Old Ideas Made New Again, pp. 6 of 10

Today

Dewey’s ideas have resonated through the years and into the 21st century.  Research on how people learn reveals that when the learner is engaged and finds material meaningful in some way, he or she is more likely to develop deep understanding rather than simply memorizing material.  Studies also show we learn by connecting and sharing. I was sitting in on a first grade geography lesson recently and was surprised at how sophisticated the children’s understanding of maps seemed to be. I realized they were connecting the lesson to lessons they had learned by playing on computers. “Ohh, like Google Earth,” I heard one child say. Others referred to games they were familiar with. The learning that engaged them at home on the computer provided a basis for further learning as they discussed maps and globes in the classroom. In Deweyian terms, their engagement was “wholehearted” because what they were learning seemed relevant to them and they were able to build connections to something they knew.

I could cite many educators who today discuss ideas that sound very “Deweyian.” The work of Fred Newmann and his colleagues on what they have called authentic pedagogy seems to give us guidance for today (see, for example, Newmann, Secada & Wehlage, 1996). Newmann, working with several colleagues on a number of studies, argues that to create deep learning experiences learners must be engaged in using knowledge in meaningful, real-world ways. Authentic pedagogy, as they have developed the concept, asks learners to construct knowledge using disciplined inquiry to produce work that has value and impact beyond school (Saye, 2014). Let’s briefly consider each of these elements in turn.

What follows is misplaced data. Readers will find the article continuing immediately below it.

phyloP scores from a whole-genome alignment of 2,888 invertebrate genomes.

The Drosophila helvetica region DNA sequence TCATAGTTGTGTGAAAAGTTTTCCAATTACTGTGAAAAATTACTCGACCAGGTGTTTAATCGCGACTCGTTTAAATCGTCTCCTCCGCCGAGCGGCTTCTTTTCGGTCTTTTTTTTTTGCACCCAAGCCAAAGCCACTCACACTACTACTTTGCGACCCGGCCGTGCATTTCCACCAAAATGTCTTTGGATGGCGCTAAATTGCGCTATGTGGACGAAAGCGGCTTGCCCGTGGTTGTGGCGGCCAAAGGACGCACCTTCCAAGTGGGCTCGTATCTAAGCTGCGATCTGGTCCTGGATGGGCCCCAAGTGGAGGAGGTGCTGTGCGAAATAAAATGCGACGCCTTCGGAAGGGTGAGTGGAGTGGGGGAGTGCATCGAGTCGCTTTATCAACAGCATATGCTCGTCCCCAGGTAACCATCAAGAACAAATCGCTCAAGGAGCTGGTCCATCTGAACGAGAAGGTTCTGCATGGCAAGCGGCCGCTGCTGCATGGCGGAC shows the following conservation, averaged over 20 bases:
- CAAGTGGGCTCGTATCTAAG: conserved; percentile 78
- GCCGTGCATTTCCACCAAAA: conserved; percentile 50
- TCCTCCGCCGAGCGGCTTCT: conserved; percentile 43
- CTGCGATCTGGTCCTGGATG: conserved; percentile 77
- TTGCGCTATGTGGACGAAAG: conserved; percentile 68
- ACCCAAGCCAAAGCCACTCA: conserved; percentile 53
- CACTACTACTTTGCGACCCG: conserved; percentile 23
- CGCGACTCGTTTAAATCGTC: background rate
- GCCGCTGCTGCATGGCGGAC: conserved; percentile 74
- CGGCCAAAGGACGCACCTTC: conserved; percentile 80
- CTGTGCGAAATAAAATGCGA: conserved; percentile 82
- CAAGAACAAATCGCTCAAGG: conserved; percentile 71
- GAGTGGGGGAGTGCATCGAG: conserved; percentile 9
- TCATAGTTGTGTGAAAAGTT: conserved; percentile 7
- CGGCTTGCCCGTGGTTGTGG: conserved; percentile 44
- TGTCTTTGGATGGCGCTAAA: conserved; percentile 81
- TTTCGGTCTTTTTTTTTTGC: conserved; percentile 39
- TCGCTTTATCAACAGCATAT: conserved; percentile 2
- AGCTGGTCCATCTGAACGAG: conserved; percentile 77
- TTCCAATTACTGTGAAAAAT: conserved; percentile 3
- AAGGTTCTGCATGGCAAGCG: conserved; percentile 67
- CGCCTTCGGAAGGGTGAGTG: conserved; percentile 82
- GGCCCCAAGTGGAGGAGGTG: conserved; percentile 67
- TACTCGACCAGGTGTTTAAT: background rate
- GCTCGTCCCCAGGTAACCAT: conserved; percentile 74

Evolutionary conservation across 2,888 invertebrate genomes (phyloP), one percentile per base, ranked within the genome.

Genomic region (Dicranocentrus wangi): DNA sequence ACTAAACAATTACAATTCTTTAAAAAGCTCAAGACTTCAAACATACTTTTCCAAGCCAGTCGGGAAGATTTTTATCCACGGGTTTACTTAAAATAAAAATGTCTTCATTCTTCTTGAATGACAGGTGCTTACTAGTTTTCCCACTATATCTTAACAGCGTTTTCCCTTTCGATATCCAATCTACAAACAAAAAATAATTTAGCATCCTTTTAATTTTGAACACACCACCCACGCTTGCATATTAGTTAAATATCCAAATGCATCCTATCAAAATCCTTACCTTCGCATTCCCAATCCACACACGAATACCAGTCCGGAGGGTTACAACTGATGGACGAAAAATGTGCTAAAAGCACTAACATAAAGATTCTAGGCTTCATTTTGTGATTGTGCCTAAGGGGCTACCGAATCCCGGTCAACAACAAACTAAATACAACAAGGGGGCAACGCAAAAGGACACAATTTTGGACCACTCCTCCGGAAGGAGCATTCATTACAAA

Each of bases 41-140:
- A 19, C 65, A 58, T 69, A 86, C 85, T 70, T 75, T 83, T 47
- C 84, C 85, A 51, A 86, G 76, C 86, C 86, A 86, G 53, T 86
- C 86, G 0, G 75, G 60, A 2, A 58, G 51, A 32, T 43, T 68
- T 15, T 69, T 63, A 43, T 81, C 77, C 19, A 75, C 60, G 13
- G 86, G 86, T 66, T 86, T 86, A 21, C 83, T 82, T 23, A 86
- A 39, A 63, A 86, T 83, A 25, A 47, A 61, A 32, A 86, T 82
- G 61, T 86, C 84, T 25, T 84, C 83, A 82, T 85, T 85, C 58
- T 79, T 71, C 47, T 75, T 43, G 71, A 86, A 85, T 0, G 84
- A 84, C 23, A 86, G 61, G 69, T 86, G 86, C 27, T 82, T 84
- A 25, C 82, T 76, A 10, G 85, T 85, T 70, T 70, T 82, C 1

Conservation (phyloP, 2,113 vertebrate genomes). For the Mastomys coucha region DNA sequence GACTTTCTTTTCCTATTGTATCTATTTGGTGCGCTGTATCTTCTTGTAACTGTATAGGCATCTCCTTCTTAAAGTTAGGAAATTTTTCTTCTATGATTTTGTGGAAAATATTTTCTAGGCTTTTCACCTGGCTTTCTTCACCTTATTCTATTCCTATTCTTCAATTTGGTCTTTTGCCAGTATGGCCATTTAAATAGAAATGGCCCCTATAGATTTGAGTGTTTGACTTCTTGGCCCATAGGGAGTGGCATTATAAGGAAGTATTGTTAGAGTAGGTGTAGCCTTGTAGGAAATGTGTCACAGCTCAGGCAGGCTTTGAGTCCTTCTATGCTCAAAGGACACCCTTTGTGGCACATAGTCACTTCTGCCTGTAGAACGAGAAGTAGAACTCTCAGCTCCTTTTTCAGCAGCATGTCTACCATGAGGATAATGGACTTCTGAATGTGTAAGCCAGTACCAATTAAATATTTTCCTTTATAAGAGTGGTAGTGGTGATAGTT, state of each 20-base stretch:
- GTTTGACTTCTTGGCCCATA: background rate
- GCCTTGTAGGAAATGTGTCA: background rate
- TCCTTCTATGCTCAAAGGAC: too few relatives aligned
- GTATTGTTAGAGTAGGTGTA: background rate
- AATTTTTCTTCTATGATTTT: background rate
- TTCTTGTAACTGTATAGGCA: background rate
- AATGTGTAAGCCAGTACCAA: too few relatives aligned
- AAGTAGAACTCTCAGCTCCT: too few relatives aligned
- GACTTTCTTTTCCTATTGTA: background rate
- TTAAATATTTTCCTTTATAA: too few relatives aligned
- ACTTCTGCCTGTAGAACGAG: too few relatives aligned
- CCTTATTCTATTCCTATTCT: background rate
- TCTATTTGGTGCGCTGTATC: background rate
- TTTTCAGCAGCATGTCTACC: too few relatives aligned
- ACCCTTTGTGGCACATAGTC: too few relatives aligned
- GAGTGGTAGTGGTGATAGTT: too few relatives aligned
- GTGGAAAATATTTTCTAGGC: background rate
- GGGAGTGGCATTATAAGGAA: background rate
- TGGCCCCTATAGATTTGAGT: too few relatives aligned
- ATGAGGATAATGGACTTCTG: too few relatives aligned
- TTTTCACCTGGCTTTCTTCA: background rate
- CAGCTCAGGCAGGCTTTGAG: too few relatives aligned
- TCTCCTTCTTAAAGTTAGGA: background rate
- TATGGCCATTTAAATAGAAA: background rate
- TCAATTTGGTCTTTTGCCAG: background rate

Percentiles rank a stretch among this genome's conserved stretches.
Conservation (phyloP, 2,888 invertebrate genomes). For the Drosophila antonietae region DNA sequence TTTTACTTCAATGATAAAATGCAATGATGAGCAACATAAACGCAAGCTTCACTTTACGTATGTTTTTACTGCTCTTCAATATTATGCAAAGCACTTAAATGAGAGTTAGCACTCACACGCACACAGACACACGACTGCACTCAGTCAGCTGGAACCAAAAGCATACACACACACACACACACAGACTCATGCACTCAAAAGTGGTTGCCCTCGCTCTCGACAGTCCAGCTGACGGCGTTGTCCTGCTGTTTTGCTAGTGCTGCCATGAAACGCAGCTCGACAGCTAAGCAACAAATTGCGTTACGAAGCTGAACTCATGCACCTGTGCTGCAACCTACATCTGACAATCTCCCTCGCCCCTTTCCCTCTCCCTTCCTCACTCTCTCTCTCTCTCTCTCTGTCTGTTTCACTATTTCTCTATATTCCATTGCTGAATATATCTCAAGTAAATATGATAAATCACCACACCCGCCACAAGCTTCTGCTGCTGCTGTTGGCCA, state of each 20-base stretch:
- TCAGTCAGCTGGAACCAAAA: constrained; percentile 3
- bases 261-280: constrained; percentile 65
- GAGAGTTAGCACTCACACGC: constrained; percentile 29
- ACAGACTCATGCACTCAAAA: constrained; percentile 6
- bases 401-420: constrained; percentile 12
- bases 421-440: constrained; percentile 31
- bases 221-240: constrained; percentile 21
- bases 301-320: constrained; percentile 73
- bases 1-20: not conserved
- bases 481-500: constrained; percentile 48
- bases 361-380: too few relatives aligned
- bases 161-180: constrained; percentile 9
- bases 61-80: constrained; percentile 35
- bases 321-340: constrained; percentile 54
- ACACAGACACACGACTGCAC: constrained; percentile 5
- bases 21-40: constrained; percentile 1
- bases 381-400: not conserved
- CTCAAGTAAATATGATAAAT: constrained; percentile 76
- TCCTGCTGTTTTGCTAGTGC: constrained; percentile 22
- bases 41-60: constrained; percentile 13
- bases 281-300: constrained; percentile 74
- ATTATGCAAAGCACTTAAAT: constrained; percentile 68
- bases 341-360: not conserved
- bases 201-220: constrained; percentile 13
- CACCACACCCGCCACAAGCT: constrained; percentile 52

The first element is the construction of knowledge. Instead of asking learners to simply reproduce knowledge, they are asked to use knowledge in new or different ways. Learners are asked to use higher order thinking. This means requiring students to use information and ideas in order to synthesize, generalize, explain, hypothesize, or arrive at some conclusion or interpretation. When students engage in higher-order thinking, they must solve problems and develop new meanings for themselves. There is an element of uncertainty and unpredictability in the process.

An Inspiring Quote

"[Open-mindedness] includes an active desire to listen to more sides than one; to give heed to facts from whatever source they come; to give full attention to alternative possibilities; to recognize the possibility of error even in the beliefs that are dearest to us."

~ John Dewey, How We Think

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